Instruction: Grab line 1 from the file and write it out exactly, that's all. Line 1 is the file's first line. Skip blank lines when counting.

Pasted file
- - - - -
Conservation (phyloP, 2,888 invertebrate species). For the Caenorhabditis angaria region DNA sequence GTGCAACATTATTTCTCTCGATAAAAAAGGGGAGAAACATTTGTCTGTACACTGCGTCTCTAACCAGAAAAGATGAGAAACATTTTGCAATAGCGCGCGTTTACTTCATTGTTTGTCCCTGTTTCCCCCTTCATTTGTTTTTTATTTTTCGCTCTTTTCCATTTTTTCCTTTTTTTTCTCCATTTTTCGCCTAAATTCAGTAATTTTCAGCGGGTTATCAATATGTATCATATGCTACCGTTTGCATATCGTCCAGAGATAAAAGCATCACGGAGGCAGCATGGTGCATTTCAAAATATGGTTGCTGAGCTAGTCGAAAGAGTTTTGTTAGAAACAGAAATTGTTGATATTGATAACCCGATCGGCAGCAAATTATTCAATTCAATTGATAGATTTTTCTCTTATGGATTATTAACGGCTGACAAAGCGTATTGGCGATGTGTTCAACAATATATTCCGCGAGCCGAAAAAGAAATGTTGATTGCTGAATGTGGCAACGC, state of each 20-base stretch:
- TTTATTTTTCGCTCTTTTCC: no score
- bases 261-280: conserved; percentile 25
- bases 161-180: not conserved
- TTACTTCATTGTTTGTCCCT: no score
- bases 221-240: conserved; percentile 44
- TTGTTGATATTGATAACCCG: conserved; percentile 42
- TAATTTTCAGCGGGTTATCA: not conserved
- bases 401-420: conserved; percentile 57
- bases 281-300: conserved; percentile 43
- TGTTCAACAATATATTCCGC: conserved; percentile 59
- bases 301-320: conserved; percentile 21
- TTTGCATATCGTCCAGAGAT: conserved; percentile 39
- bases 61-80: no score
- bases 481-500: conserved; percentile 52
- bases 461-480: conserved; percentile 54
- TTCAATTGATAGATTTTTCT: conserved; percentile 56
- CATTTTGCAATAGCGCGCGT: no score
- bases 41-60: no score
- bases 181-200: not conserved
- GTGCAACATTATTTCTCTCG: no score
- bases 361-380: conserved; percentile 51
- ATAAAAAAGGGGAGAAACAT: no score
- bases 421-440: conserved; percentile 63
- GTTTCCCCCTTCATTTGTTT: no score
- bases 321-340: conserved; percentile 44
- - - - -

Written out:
Conservation (phyloP, 2,888 invertebrate species). For the Caenorhabditis angaria region DNA sequence GTGCAACATTATTTCTCTCGATAAAAAAGGGGAGAAACATTTGTCTGTACACTGCGTCTCTAACCAGAAAAGATGAGAAACATTTTGCAATAGCGCGCGTTTACTTCATTGTTTGTCCCTGTTTCCCCCTTCATTTGTTTTTTATTTTTCGCTCTTTTCCATTTTTTCCTTTTTTTTCTCCATTTTTCGCCTAAATTCAGTAATTTTCAGCGGGTTATCAATATGTATCATATGCTACCGTTTGCATATCGTCCAGAGATAAAAGCATCACGGAGGCAGCATGGTGCATTTCAAAATATGGTTGCTGAGCTAGTCGAAAGAGTTTTGTTAGAAACAGAAATTGTTGATATTGATAACCCGATCGGCAGCAAATTATTCAATTCAATTGATAGATTTTTCTCTTATGGATTATTAACGGCTGACAAAGCGTATTGGCGATGTGTTCAACAATATATTCCGCGAGCCGAAAAAGAAATGTTGATTGCTGAATGTGGCAACGC, state of each 20-base stretch: